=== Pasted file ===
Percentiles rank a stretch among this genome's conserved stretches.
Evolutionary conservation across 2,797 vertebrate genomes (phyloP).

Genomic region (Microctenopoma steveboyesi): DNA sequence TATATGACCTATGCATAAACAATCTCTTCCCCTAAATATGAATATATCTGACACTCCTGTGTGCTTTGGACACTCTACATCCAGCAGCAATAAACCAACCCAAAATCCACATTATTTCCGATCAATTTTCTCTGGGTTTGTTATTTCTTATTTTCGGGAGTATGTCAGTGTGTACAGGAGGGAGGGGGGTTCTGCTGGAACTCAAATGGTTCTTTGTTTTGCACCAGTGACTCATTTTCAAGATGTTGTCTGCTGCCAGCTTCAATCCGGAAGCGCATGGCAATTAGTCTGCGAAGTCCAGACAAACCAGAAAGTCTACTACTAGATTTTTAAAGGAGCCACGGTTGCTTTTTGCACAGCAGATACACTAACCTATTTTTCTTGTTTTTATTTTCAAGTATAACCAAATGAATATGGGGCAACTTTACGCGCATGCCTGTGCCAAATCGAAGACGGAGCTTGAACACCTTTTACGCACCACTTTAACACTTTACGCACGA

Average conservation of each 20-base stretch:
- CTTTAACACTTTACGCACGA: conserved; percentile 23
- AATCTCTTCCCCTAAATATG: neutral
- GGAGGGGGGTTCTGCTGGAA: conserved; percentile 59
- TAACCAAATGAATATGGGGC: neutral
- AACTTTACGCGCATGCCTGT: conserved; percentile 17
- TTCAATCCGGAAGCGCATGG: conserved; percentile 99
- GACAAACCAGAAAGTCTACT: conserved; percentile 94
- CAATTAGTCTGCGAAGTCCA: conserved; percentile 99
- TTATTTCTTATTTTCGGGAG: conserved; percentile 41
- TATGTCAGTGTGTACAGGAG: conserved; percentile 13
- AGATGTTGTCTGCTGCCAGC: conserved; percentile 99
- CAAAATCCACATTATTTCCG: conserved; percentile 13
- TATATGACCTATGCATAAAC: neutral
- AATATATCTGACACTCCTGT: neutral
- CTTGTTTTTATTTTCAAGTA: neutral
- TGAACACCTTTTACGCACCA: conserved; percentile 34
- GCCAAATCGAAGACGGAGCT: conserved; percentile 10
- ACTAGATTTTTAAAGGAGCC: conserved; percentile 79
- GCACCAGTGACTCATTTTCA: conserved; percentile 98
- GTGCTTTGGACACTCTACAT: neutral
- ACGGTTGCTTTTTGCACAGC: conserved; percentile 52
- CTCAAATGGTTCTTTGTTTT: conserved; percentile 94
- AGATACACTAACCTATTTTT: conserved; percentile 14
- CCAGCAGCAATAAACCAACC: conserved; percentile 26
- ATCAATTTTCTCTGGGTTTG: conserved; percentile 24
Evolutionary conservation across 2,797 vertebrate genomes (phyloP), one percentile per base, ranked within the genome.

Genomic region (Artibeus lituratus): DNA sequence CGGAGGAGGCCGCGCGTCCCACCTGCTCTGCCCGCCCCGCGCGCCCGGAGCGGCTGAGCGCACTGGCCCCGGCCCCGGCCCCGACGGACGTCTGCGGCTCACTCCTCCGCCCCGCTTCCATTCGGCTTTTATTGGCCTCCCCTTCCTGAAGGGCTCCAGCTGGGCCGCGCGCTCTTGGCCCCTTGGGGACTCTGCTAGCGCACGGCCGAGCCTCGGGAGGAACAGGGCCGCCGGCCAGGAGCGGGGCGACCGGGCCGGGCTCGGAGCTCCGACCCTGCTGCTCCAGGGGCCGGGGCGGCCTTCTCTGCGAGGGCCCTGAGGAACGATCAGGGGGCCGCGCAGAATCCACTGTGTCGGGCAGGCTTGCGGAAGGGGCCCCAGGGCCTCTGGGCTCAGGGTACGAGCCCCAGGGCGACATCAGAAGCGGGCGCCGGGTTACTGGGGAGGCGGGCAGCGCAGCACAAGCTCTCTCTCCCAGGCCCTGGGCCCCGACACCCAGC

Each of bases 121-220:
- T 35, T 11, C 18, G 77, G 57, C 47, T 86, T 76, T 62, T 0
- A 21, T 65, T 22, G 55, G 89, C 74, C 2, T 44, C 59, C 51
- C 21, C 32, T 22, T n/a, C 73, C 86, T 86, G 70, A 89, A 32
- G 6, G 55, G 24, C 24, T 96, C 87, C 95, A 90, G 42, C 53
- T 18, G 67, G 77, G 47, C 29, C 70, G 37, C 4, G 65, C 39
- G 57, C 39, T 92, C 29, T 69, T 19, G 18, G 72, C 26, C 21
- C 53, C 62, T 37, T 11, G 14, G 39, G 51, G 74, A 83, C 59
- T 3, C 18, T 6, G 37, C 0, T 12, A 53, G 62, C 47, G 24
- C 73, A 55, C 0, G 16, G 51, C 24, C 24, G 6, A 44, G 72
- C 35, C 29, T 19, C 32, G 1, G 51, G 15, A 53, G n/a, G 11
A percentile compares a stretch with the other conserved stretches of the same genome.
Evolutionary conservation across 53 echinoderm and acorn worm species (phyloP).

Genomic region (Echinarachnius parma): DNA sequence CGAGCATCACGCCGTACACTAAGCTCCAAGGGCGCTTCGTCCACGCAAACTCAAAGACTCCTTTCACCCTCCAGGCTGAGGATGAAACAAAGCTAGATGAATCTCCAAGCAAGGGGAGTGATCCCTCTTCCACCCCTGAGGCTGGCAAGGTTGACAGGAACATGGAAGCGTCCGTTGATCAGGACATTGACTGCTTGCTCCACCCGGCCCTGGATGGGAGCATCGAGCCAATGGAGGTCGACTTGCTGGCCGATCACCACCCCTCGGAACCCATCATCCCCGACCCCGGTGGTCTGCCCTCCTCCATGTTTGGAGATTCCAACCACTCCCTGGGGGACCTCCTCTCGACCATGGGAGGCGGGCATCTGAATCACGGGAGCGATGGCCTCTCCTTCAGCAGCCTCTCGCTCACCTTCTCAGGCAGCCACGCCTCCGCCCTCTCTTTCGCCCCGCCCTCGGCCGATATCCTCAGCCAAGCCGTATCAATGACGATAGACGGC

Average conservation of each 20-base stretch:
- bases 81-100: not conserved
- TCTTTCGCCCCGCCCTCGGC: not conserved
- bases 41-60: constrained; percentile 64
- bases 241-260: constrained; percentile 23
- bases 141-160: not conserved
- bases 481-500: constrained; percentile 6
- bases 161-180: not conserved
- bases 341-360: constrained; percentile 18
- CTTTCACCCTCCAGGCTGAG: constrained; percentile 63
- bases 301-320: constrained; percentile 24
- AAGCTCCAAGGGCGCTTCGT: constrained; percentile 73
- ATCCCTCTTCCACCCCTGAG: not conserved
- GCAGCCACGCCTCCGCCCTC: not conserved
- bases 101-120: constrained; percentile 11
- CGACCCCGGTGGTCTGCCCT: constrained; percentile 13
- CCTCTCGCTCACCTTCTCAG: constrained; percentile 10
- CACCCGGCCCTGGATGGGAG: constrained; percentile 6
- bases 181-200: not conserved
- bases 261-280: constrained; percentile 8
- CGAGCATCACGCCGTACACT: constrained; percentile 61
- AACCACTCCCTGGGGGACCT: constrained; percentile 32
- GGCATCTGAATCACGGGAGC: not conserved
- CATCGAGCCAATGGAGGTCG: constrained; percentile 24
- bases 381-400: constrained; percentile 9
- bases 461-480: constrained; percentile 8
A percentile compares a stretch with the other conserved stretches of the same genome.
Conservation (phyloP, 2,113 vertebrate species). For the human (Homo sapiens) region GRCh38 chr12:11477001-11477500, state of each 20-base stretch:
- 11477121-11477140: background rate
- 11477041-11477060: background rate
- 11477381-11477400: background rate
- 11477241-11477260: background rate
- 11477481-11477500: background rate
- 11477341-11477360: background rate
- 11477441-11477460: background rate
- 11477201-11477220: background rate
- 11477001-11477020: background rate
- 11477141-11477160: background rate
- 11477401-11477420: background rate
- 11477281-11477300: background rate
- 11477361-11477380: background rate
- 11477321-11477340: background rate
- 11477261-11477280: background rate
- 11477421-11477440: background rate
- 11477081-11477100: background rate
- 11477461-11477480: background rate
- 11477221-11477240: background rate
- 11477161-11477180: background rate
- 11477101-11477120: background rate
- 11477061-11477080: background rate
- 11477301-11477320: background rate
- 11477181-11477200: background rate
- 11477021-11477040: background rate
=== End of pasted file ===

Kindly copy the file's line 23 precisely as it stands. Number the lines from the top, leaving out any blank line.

- GCACCAGTGACTCATTTTCA: conserved; percentile 98